Monoisotopic Mass30.011 g/mol
CAS Registry Number50-00-0
IUPAC Nameformaldehyde
Traditional Nameformaldehyde
SMILESC=O
InChI IdentifierInChI=1S/CH2O/c1-2/h1H2
InChI KeyInChIKey=WSFSSNUMVMOOMR-UHFFFAOYSA-N
Chemical Taxonomy
Description belongs to the class of organic compounds known as carbonyl compounds. These are organic compounds containing a carbonyl group, with the general structure RC(=O)R', where R=organyl, R'=H, N, O, organyl group or halide group.
KingdomOrganic compounds
Super ClassOrganic oxygen compounds
ClassOrganooxygen compounds
Sub ClassCarbonyl compounds
Direct ParentCarbonyl compounds
Alternative Parents
Substituents
  • Organic oxide
  • Hydrocarbon derivative
  • Carbonyl group
  • Aliphatic acyclic compound
Molecular FrameworkAliphatic acyclic compounds
External Descriptors
Biological Properties
StatusDetected and Not Quantified
OriginExogenous
Cellular Locations
  • Cytoplasm
  • Extracellular
  • Lysosome
  • Mitochondria
  • Peroxisome
Biofluid LocationsNot Available
Tissue Locations
  • Adipose Tissue
  • Adrenal Cortex
  • Adrenal Gland
  • Adrenal Medulla
  • Bladder
  • Bone Marrow
  • Brain
  • Fibroblasts
  • Gonads
  • Intestine
  • Kidney
  • Liver
  • Lung
  • Muscle
  • Myelin
  • Nerve Cells
  • Neuron
  • Pancreas
  • Placenta
  • Platelet
  • Prostate
  • Skeletal Muscle
  • Skin
Pathways
NameSMPDB LinkKEGG Link
Glycine and Serine MetabolismSMP00004 map00260
Applications
Biological Roles
Chemical Roles
Physical Properties
StateLiquid
AppearanceNot Available
Experimental Properties
PropertyValue
Melting Point-92°C
Boiling PointNot Available
Solubility400 mg/mL at 20°C [PICKRELL,JA et al. (1983)]
LogP0.35
Predicted Properties
PropertyValueSource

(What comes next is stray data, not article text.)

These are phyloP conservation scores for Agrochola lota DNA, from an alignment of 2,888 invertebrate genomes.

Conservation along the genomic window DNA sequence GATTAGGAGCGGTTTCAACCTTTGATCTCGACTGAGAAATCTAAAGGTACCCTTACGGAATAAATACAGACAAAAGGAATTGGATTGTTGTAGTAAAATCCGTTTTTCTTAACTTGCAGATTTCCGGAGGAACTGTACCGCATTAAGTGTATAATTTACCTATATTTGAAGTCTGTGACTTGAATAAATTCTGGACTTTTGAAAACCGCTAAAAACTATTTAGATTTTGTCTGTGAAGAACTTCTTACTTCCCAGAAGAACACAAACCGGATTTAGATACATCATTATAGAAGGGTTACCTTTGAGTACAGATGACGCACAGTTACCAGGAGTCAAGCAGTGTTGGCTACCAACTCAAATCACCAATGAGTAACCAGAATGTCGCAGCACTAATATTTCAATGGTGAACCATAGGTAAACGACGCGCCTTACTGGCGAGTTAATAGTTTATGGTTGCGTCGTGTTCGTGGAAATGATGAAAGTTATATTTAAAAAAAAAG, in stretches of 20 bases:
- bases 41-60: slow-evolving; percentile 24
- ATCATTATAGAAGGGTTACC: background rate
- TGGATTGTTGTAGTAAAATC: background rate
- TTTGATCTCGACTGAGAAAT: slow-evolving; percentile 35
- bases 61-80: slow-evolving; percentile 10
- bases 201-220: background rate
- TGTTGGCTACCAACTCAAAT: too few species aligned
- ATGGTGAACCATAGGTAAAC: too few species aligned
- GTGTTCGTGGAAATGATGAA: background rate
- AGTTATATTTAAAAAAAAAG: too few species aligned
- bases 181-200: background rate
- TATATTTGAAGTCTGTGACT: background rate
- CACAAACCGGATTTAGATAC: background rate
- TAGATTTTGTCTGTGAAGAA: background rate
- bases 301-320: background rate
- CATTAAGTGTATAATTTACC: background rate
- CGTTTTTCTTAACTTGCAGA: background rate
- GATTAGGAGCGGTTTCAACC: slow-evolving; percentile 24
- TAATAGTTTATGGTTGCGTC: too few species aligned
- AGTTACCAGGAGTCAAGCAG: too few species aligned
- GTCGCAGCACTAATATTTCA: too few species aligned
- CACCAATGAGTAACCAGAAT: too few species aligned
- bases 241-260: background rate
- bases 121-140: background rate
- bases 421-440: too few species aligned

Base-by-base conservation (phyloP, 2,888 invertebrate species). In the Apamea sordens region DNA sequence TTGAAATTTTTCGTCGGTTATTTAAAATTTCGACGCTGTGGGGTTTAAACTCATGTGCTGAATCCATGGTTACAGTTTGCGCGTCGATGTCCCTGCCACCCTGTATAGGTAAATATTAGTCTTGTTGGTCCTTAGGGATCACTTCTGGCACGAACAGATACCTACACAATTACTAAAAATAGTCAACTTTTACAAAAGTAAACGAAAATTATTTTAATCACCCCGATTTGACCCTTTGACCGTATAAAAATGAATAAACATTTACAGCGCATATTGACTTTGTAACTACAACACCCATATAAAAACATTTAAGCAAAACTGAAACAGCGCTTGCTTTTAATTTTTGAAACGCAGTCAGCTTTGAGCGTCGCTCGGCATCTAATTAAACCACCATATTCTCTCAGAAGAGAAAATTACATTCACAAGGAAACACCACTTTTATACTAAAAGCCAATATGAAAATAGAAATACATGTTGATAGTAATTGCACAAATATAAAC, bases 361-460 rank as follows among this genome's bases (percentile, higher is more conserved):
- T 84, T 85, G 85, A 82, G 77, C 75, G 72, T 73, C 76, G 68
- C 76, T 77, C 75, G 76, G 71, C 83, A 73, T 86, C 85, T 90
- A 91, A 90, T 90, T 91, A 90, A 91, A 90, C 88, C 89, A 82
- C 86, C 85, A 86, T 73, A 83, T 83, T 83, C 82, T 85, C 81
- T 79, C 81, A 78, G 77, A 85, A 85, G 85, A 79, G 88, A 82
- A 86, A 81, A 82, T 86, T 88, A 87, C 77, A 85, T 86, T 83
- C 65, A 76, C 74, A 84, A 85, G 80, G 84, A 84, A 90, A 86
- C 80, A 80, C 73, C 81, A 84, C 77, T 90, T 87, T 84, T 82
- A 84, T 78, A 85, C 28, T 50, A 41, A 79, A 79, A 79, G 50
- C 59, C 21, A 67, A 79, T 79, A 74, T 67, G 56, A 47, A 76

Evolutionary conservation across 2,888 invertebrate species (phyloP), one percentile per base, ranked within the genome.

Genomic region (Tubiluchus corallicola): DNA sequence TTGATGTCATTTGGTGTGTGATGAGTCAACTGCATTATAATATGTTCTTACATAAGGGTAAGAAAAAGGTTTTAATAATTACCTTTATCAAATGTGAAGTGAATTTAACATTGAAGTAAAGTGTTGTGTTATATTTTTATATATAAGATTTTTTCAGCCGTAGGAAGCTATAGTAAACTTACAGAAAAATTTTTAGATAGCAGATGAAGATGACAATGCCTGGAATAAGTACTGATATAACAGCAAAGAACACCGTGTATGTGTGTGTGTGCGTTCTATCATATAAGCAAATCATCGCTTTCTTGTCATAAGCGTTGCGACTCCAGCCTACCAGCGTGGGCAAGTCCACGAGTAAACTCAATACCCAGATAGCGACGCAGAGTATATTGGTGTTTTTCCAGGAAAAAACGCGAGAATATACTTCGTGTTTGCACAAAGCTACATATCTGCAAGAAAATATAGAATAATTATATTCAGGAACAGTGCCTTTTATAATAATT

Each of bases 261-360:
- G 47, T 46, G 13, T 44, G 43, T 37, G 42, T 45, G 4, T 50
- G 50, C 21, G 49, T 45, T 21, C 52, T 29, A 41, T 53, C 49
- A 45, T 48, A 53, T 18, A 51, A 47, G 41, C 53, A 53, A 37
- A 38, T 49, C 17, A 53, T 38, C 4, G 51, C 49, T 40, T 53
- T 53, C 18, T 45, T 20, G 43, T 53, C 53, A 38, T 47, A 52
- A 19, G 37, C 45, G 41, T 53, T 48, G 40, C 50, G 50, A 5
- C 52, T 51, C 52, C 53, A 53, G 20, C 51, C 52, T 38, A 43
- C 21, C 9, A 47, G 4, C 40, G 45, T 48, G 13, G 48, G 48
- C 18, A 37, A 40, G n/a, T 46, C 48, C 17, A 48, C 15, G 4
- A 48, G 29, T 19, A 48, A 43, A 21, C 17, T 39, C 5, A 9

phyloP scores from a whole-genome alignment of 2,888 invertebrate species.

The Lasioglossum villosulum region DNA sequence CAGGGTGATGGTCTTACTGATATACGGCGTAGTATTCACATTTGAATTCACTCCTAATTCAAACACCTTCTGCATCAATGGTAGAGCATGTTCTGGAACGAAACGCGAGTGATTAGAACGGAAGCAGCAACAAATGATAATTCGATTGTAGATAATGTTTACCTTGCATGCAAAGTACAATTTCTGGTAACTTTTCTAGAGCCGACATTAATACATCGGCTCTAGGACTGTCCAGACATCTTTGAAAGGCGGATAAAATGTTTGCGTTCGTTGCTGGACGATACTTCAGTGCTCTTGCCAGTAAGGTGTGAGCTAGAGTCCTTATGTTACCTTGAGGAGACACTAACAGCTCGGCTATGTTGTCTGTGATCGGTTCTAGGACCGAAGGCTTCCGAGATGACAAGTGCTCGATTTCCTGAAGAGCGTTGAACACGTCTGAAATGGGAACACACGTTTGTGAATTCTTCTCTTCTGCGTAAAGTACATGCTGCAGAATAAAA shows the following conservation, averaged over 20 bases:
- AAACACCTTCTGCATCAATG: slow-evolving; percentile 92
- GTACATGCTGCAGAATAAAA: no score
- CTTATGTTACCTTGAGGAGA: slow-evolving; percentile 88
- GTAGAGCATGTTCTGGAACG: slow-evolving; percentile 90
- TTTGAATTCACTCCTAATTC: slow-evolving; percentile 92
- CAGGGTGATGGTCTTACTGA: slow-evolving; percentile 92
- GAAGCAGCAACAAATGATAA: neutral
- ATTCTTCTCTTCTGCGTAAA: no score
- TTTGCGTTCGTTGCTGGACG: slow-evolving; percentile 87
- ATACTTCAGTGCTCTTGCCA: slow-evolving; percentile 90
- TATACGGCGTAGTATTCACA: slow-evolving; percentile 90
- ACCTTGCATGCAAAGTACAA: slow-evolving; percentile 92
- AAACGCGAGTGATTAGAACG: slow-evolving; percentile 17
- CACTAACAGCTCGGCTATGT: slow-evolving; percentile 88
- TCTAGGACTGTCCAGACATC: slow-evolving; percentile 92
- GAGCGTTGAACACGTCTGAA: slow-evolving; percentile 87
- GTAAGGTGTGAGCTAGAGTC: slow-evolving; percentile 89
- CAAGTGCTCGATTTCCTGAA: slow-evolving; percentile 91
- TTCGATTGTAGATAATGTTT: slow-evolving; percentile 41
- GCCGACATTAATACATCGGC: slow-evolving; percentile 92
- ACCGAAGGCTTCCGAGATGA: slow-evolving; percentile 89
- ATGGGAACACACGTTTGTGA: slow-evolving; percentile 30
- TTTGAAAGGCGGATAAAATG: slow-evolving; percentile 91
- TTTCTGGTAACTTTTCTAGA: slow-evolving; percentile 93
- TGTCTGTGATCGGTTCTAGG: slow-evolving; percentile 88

Water Solubility198 g/LALOGPS
logP-0.68ALOGPS
logP-0.47ChemAxon
logS0.82ALOGPS
pKa (Strongest Basic)-8.1ChemAxon
Physiological Charge0ChemAxon
Hydrogen Acceptor Count1ChemAxon
Hydrogen Donor Count0ChemAxon
Polar Surface Area17.07 ŲChemAxon
Rotatable Bond Count0ChemAxon
Refractivity6.31 m³·mol⁻¹ChemAxon
Polarizability2.58 ųChemAxon
Number of Rings0ChemAxon
Bioavailability1ChemAxon
Rule of FiveYesChemAxon
Ghose FilterYesChemAxon
Veber's RuleYesChemAxon
MDDR-like RuleYesChemAxon
Spectra
Spectra
Spectrum TypeDescriptionSplash Key
Predicted GC-MSPredicted GC-MS Spectrum - GC-MS (Non-derivatized) - 70eV, Positivesplash10-001i-9000000000-2863df3346e6e0796248View in MoNA
Predicted LC-MS/MSPredicted LC-MS/MS Spectrum - 10V, Positivesplash10-001i-9000000000-793a330f9e6c7661e86dView in MoNA
Predicted LC-MS/MSPredicted LC-MS/MS Spectrum - 20V, Positivesplash10-001i-9000000000-793a330f9e6c7661e86dView in MoNA
Predicted LC-MS/MSPredicted LC-MS/MS Spectrum - 40V, Positivesplash10-001i-9000000000-793a330f9e6c7661e86dView in MoNA
Predicted LC-MS/MSPredicted LC-MS/MS Spectrum - 10V, Negativesplash10-004i-9000000000-5ea4ad4bdb0565b737bbView in MoNA